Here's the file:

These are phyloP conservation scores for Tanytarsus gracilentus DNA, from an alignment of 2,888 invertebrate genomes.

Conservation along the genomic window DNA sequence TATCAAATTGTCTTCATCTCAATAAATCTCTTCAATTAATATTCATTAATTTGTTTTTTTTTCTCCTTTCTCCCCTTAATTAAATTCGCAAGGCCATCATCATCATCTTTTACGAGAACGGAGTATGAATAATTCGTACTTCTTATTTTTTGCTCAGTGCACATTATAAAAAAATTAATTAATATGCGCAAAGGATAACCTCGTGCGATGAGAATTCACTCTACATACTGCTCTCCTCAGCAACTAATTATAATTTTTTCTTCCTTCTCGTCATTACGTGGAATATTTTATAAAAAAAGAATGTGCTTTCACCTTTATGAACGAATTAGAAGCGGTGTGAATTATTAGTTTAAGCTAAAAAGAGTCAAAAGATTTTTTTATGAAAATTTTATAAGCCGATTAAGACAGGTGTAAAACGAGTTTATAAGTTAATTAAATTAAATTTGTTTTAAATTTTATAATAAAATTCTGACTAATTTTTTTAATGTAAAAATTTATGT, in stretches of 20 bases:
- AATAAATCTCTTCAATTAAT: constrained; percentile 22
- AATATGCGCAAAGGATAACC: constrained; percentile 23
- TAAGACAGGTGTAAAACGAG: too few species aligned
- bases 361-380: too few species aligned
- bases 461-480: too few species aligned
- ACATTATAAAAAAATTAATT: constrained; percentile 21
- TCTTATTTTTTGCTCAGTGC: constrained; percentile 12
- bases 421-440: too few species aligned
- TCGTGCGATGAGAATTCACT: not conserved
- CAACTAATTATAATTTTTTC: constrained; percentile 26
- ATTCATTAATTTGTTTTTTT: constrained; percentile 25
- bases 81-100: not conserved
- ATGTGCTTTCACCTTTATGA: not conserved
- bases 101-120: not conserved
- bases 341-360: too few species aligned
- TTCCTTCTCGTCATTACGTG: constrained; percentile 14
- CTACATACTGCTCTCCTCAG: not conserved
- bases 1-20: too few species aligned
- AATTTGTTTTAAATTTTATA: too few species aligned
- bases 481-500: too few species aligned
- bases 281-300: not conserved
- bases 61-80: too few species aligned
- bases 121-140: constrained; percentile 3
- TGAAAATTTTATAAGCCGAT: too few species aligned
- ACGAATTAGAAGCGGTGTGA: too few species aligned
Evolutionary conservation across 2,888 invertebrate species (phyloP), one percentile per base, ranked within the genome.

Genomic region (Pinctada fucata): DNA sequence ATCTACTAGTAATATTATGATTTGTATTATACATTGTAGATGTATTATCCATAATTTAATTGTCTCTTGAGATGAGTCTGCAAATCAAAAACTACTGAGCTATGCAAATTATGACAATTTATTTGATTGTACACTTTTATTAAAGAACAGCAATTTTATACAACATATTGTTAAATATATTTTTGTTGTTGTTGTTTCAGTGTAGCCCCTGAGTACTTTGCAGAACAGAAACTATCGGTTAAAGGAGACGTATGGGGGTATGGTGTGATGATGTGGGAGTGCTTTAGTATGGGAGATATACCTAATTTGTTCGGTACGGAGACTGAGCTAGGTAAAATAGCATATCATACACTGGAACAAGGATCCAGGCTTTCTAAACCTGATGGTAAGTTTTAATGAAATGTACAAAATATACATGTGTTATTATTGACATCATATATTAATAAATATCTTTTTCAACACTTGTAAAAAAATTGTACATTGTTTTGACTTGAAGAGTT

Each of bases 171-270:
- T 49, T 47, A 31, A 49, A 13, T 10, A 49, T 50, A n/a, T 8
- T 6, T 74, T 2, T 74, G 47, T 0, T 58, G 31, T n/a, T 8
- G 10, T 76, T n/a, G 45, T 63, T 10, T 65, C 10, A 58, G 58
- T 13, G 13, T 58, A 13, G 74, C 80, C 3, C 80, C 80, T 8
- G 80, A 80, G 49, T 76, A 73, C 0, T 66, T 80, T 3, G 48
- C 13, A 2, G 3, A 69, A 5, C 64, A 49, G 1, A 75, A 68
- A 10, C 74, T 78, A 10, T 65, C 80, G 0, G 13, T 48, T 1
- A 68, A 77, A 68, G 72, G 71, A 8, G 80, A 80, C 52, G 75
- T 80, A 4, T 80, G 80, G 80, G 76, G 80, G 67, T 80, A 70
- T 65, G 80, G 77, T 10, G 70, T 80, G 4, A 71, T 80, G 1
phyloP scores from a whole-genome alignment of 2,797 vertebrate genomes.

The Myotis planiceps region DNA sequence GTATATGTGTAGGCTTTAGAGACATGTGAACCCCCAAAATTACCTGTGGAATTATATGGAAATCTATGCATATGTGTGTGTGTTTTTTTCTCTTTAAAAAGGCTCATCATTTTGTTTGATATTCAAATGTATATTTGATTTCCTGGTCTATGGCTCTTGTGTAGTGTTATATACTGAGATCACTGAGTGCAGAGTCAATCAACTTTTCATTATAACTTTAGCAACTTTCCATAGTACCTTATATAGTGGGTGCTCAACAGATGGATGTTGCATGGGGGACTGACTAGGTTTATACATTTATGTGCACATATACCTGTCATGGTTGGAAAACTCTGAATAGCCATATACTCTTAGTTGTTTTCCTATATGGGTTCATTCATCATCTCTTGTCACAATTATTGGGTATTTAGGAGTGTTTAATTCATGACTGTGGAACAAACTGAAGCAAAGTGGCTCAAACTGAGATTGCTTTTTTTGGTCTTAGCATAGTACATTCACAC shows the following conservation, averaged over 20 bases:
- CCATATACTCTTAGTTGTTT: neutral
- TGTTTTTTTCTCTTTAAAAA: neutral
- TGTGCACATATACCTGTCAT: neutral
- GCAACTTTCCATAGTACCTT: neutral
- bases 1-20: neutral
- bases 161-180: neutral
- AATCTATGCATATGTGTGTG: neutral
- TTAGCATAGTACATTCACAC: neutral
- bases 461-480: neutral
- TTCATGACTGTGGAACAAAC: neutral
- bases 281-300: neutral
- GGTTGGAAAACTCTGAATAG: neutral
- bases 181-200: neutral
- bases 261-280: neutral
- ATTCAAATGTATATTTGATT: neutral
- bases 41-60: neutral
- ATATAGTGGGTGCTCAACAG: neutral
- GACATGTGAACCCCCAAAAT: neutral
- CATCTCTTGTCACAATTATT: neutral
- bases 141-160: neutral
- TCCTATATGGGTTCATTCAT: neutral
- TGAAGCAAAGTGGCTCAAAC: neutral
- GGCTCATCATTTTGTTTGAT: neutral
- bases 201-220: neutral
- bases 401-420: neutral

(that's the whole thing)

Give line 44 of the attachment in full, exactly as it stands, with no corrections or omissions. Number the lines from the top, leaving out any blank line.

- TGTTTTTTTCTCTTTAAAAA: neutral